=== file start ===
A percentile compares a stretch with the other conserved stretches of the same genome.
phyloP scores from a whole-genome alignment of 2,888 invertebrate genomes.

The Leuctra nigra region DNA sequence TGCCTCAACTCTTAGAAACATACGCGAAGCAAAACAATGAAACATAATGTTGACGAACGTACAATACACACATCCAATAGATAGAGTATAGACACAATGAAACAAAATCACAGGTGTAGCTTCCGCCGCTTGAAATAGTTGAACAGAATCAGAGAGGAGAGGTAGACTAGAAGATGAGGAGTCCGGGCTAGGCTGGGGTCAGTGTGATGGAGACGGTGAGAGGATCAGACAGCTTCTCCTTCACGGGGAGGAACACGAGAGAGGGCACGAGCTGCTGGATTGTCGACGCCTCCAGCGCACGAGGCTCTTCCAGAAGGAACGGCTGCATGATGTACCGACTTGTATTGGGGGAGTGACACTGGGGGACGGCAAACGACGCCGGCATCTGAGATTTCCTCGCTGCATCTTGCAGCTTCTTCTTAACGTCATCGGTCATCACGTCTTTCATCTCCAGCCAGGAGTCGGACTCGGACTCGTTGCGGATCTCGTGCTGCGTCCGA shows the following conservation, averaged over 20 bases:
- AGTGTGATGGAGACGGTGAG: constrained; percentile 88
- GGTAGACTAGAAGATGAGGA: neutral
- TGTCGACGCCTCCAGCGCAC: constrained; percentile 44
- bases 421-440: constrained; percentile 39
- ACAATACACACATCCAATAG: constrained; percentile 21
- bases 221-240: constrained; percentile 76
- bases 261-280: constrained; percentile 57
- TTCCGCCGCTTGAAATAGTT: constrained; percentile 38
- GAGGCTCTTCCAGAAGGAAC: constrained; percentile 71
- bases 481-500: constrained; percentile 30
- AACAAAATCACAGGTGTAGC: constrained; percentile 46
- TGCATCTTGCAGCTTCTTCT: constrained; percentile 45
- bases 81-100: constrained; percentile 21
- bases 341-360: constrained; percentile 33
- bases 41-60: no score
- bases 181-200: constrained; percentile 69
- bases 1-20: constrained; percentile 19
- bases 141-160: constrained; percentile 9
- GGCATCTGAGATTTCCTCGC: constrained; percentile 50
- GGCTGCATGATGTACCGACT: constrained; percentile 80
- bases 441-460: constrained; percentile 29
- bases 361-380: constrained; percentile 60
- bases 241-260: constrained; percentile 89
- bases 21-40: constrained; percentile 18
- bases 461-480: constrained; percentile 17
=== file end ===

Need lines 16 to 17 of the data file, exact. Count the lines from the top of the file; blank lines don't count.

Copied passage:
- bases 81-100: constrained; percentile 21
- bases 341-360: constrained; percentile 33